New Delhi, 28 May 2005
Success in films, they say, is as much a result of hard work, technology and artistic inputs as of fate. Kismat Apni Apni, perhaps? Atlast that is the name chosen for the latest Garhwali film released in Delhi this Friday. Produced by Kailash Chand Dwivedi and directed by Ved Prakash Bhadola, the film stars Isha Rawat and Vijay Mehra.
“We have brought to light the problems of women of the hills. Also, you get to see the beauty of the mountain landscape,” says Dwivedi. “It is a family oriented film. No qualms about watching it with your children and elders.”
Garhwali filmmakers, like their counterparts from other regions, are often accused of making clones of the usual Bollywood fare without going into the atmosphere and culture of the hills, the circumstances that make living there unique. “You won’t find anything ‘Bambaiyya’ in our film,” promises Dwivedi, though the storyline does contain the quintessential ingredients: a heroine orphaned at birth, two brothers diametrically opposed in character, childhood sweethearts, a hero missing in action and, of course, a villain.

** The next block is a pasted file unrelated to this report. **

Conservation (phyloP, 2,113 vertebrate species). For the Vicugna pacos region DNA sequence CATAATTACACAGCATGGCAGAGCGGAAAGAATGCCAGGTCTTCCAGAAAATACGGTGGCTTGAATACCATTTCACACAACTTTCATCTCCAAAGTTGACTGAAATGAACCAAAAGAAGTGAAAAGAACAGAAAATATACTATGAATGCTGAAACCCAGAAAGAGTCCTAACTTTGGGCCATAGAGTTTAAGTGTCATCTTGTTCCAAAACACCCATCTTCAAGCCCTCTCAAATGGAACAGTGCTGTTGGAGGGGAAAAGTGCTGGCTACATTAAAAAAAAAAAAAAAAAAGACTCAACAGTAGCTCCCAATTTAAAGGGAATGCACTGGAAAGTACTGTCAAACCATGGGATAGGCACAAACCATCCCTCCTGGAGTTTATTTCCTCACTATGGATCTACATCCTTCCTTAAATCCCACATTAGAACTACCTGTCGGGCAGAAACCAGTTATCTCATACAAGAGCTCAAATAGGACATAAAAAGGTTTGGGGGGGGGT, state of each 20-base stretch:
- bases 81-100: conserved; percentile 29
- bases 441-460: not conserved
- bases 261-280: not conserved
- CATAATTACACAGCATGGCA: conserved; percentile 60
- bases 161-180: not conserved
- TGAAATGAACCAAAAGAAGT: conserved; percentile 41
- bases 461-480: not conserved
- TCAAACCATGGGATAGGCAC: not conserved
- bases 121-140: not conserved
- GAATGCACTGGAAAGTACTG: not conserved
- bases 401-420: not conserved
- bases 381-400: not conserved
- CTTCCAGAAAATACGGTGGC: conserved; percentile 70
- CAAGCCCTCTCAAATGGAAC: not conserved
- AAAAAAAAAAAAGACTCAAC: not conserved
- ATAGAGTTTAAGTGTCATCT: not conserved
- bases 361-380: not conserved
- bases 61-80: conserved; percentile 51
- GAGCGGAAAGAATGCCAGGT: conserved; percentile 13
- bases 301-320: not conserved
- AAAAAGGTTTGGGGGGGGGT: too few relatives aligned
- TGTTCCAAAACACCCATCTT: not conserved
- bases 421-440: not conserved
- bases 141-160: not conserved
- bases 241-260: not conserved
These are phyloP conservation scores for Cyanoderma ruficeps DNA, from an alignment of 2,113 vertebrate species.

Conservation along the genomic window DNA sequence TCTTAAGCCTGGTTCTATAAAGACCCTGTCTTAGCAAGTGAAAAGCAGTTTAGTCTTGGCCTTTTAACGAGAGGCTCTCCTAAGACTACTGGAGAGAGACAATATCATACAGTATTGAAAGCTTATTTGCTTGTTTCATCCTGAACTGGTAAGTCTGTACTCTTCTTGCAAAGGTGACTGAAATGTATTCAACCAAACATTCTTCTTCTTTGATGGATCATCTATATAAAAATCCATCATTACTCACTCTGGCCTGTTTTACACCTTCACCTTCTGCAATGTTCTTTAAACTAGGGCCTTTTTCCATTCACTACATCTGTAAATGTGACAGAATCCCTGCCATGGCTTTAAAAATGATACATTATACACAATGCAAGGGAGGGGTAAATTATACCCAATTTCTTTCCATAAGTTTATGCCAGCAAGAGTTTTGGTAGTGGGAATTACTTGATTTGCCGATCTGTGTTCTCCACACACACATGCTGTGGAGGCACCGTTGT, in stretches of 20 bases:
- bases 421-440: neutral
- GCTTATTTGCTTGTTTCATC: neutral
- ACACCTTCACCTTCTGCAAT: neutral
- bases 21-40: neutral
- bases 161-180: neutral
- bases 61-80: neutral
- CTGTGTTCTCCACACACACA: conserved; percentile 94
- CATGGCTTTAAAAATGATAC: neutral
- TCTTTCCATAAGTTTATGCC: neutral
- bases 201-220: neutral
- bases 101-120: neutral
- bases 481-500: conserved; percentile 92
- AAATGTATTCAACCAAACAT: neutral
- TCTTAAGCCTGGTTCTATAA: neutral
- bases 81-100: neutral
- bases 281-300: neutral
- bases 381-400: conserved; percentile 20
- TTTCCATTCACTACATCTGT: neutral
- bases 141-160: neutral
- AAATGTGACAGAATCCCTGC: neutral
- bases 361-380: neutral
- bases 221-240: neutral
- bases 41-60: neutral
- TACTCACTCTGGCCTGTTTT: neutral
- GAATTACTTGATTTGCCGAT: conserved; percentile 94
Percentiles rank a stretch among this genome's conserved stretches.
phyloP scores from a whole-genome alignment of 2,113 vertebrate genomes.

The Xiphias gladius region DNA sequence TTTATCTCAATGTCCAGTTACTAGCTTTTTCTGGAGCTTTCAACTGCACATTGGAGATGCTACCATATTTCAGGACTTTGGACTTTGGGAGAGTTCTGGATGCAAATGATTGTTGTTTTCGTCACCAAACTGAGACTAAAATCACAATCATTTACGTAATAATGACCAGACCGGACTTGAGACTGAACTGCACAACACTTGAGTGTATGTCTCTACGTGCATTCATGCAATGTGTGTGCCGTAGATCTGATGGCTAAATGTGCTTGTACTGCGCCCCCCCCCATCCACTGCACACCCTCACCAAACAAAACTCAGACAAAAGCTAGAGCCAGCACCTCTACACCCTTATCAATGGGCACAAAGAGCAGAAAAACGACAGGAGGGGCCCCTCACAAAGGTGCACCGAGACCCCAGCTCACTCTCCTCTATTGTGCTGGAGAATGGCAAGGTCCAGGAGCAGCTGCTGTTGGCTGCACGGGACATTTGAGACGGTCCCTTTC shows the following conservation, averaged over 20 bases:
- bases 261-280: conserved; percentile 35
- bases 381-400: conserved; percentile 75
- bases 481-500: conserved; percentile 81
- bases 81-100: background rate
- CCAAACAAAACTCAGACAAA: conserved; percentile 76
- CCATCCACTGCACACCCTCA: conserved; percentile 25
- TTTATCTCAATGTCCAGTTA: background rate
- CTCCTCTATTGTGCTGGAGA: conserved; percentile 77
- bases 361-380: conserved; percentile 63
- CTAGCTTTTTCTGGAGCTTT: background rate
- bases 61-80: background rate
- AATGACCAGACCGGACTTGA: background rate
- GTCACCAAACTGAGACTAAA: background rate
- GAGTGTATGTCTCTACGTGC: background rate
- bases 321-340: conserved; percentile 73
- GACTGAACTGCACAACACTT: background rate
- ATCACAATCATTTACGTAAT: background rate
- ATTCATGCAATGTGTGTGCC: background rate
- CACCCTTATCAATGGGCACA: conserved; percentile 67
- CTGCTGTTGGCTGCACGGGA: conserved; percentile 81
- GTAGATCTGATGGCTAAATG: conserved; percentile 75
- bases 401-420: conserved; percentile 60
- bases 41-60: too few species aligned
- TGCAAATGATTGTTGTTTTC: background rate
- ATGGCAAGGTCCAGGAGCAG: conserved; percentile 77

“In the music by Vinod Pandey we have tried some new arrangements,” he adds. This is Dwivedi’s second film. The first was Kutum, a video film directed by Nagendra Bisht. Both productions have been made under the banner of his NGO, Yugantar Jan Parish.
Usually produced on a shoestring budget, Garhwali films are known for extracting free or nearly unpaid work from all those involved. Not so for Kismat’s leading lady, Isha Rawat, who has appeared in the Garhwali films Jeetu Bagdwal and Auns ki Raat, besides modeling assignments and TV serials including Zee TV’s Saturday Suspense. “I get paid better than others,” she says with satisfaction. “I was born in Garhwal but brought up in Punjab, so I am very fascinated by Garhwali culture, my roots.”
A LONG WAIT
The first feature film in Garhwali was called Jagwaal, which I means waiting. That was nearly two decades ago. All these years, some would say, the wait continues.
For an artistically satisfying, authentic Garhwali film. For one that reflects the ethos of this region of Uttaranchal. That is not to say that films have not I been made in Garhwali. But the I filmmakers are usually untrained in the art and science of the medium. One reasonably good film, the story goes, was Teri Saun, which was made in the free time, so to speak, of a camera team that had gone into the mountains to get filler shots for some other film. If that is the manner in which the more tolerable films are made, say artistes with an abiding love for the region, what can be said of the others? Perhaps it really is a question of fate.
News Source: The Hindu